Sexual harassment is against the law in the UK. Yet there’s evidence this type of discrimination is still widespread, including in the workplace.

According to a recent large-scale report commissioned by the TUC and Everyday Sexism Project, more than half of women, and nearly two-thirds of women aged 18-24 years old, have experienced sexual harassment at work. The report also found that:

  • Nearly 1 in 3 (32%) women have been subject to unwelcome jokes of a sexual nature while at work
  • More than 1 in 4 (28%) women have been the subject of comments of a sexual nature about their body or clothes at work
  • Nearly a quarter (23%) of women have experienced unwanted touching – like a hand on the knee or lower back at work
  • A fifth (20%) of women have experienced unwanted verbal sexual advances at work
  • Around 1 in 8 (12%) women have experienced unwanted sexual touching or attempts to kiss them at work

In 88% of cases the perpetrator of the sexual harassment was male, and nearly 1 in 5 (17%) women reported that it was their line manager or someone with direct authority over them.

But not only women experience sexual harassment at work. One 2016 study carried out in Australia found that while the majority of sexual harassment complaints are made by women, 11% of men reported sexual harassment at work by other men and 5% by women.

What is sexual harassment exactly?

There is no strict legal definition as to what constitutes sexual harassment, but in general it describes any unwelcome behaviour of a sexual nature.

According to the Equality Act 2010, any form of harassment (including sexual harassment) is when a behaviour is meant to or has the effect of either violating your dignity or creating an intimidating, hostile, degrading, humiliating or offensive environment.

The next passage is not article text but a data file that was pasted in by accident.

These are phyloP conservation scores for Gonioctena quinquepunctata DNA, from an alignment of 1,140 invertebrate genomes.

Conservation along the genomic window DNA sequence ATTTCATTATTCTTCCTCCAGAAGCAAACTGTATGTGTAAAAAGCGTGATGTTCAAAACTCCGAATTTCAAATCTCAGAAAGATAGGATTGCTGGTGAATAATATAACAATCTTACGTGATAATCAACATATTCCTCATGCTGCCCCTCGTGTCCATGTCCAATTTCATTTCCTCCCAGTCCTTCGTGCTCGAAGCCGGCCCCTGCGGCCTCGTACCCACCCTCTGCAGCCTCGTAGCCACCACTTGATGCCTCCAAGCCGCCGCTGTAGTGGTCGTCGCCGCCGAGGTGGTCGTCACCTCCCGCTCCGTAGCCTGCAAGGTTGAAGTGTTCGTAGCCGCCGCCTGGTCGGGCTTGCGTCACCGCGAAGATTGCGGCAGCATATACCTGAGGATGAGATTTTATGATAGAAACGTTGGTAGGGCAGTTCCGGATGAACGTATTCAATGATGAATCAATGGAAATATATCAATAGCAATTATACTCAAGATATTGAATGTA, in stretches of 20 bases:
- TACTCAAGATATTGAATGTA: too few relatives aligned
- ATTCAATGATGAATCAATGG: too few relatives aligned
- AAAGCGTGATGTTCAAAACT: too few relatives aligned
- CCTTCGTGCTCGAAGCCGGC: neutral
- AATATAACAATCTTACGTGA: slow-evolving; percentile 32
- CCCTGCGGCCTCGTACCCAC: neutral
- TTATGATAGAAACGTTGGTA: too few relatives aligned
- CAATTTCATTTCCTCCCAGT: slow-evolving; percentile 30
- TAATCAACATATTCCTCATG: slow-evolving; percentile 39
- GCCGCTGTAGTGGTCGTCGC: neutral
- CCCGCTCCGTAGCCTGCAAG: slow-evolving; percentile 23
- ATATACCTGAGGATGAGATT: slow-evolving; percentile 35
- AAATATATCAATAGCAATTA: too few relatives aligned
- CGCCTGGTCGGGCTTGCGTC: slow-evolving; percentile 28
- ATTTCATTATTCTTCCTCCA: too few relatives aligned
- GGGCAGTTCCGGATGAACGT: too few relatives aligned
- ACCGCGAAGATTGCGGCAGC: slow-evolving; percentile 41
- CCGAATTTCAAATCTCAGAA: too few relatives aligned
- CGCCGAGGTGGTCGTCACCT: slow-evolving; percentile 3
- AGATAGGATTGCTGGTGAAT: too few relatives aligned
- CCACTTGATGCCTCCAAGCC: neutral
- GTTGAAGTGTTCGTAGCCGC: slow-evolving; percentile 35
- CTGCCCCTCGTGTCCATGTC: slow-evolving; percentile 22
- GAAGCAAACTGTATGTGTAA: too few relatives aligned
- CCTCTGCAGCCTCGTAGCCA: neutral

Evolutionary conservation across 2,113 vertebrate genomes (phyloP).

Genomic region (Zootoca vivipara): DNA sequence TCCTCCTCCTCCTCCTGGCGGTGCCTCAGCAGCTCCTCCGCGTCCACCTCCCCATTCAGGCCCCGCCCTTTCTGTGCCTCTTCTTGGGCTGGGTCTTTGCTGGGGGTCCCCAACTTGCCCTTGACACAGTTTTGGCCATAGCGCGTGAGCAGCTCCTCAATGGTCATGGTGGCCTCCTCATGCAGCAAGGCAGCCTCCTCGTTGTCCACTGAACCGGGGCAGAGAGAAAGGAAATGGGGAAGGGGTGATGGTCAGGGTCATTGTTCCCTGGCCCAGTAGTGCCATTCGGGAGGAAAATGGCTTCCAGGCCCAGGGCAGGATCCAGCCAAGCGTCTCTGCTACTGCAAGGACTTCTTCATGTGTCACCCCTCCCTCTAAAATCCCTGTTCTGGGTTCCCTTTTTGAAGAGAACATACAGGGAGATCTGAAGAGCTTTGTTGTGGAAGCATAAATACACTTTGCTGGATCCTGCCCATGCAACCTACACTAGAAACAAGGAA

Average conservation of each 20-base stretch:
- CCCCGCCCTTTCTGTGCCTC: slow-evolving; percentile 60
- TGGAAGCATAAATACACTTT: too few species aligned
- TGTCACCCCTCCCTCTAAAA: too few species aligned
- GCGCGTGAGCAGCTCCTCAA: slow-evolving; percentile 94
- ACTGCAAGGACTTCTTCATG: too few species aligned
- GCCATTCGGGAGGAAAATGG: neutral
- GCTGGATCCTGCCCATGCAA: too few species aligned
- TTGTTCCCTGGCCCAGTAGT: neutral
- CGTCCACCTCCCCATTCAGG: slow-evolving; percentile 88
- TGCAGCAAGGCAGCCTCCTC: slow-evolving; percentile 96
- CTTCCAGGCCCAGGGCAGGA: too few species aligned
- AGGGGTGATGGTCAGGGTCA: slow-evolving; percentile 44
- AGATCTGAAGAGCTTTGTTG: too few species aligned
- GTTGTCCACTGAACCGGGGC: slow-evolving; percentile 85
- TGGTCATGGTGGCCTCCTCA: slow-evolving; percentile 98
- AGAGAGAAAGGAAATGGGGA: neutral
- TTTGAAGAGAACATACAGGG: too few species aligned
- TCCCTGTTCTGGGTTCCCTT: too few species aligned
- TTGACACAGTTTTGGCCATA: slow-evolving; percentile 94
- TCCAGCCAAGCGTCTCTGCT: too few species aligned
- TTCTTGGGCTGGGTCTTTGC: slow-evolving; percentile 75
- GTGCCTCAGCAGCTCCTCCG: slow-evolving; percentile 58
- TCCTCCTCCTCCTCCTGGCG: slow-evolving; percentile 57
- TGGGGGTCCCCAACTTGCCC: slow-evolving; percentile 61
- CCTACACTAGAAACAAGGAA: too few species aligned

In cases of sexual harassment this behaviour can take many forms, including the following:

  • Comments or jokes about appearance, body or clothes
  • Looks or stares at a person’s body
  • Comments or questions about a person’s sex life
  • Requests or demands for sexual favours (from the opposite or same sex)
  • Sexually explicit material being circulated or left on display (calendars, magazines etc.)
  • Inappropriate touching, hugging or kissing
  • Physical and/or sexual assault

Adopt a zero tolerance attitude

Arguably one of the most concerning aspects of the TUC/Everyday Sexism Project survey is how women and their employers respond to sexual harassment at work.

Almost 4 out of 5 women who had experienced sexual harassment at work said they hadn’t told their employer about what was happening. Some (28%) thought reporting it would impact negatively on their work relationships while 15% believed it might harm their career prospects. Others (20%) said they were too embarrassed to talk about it, and 24% felt they wouldn’t be believed or taken seriously.

TUC General Secretary Frances O’Grady responded to the report’s findings by saying sexual harassment has no place in a modern workplace, or in wider society.

“Employers must be clear they have a zero tolerance attitude to sexual harassment and treat any complaint seriously,” she said. “It’s a scandal that so few women feel their bosses are dealing with the issue properly.”

What should you do?

If you or someone you know is being subjected to sexual harassment at work, there are a number of things you should do:

  • If you feel able to, you could try and speak to the person harassing you and tell them to stop doing whatever they’re doing that’s causing you distress. If the idea of confronting your harasser makes you anxious, consider asking a colleague, manager or someone else you trust to act on your behalf
  • Inform your employer or manager about the problem – if this isn’t possible, consider getting some advice from your nearest Citizens Advice Bureau. You can also get more information from the Equality and Human Rights Commission
  • Keep a diary of all incidents, including dates, times, places, other people present and how the incident made you feel. Also make notes about all the steps you’ve taken to try to put a stop to the behaviour in question 

If after trying to resolve the problem nothing changes, you may want to take advice on your legal rights, since you may be able to make a claim to an employment tribunal

Whatever legal query you have, we offer confidential advice and information. For personal legal advice, including advice about your basic statutory working rights and employment tribunals, visit our Law Express website. Alternatively, call our free 24-hour UK legal helpline on +44 (0) 1788 556 366.

We also offer a range of emotional support if you’re having a difficult time at or outside work. Our trained counsellors are available over the phone and face to face, plus our online counselling programme can help if you’re experiencing anxiety, depression or stress.

For advice and information call +44 (0) 1788 556 366 or chat to an advisor online 24 hours a day.

Was this article useful?